The answer (or suggestion anyway):

Internal Social Network – This would capture the conversations (formal and informal) which occur, but would be tagged by users and commented on by others who also add tags. It puts the individual in control of what content and conversations they participate in. Much more effective then the classic old school “CC”.

Instant Messenger – This would compliment the social network (depending on platform of course) with instant communication potential and presence awareness. That way i would know whether someone i need to speak to was actually available at that moment in time. This would make decisions and networking more productive coupled with a social network. I’d also use this tool to find out whether a colleague wanted to get a coffee or lunch. Much, much better than email.

Now you might ask, what am i actually doing about this. Well we are piloting an internal social networking platform, which is great and provides increased opportunity to engage wider people because i no longer have to think about “who might be interested”. The system and others users enable that to happen. The system flags to me stuff i have stated i want to be kept informed about (alerts etc) and i can see all “public” conversations and am able to contribute or comment on all of them.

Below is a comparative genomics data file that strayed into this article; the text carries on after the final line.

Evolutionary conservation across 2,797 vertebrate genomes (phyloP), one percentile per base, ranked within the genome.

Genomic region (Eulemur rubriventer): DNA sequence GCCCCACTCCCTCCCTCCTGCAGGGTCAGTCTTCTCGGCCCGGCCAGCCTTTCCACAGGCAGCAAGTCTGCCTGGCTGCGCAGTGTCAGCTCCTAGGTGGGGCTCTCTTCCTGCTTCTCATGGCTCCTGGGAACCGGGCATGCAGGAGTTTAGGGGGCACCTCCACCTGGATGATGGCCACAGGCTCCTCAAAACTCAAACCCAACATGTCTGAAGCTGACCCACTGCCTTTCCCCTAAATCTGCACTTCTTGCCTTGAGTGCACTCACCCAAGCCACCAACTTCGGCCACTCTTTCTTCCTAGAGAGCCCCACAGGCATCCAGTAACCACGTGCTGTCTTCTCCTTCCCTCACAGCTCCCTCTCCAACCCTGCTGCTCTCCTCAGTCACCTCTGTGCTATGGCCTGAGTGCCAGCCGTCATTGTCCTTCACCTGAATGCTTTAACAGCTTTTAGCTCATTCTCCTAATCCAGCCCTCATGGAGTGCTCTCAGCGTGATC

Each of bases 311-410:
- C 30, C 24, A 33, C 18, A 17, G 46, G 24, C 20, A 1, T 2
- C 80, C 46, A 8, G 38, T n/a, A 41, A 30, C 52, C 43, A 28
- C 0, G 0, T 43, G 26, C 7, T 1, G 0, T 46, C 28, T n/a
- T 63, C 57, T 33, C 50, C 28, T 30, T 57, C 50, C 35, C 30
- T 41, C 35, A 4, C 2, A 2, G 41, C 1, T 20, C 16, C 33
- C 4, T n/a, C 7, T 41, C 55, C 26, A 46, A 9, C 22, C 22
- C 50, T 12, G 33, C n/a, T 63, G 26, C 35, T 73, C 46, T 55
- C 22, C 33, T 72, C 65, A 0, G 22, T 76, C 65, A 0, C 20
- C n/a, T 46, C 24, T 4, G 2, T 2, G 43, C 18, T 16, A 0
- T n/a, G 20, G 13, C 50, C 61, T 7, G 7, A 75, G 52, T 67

I’d be very interested if anyone has actually made this move and i’d be keen to know how the staff perceived the change and more so, how internal communications has improved.

Anyway, i’ll keep on pressing and moving forward.

Enterprise Social Networks….does “social” put people off

Yesterday i attended a very interesting demo of some enterprise social networking software, the company who provided the demo is called blue kiwi. It was very slick, offered some very simple but effective functionality and works well with Sharepoint which is useful as we are going to be moving in that direction in the very near future.  BUT and i don’t like “buts”, it does create a problem for itself, by using the word “social”. I believe that there is a huge task ahead in terms of culture change to get the view that social networking is not something that was invented, it has been around since man/woman first grouped together, we are simply making it easier with technology.

(disclaimer – There are other companies who also provide these functions, if interested you could try google or wikipedia.)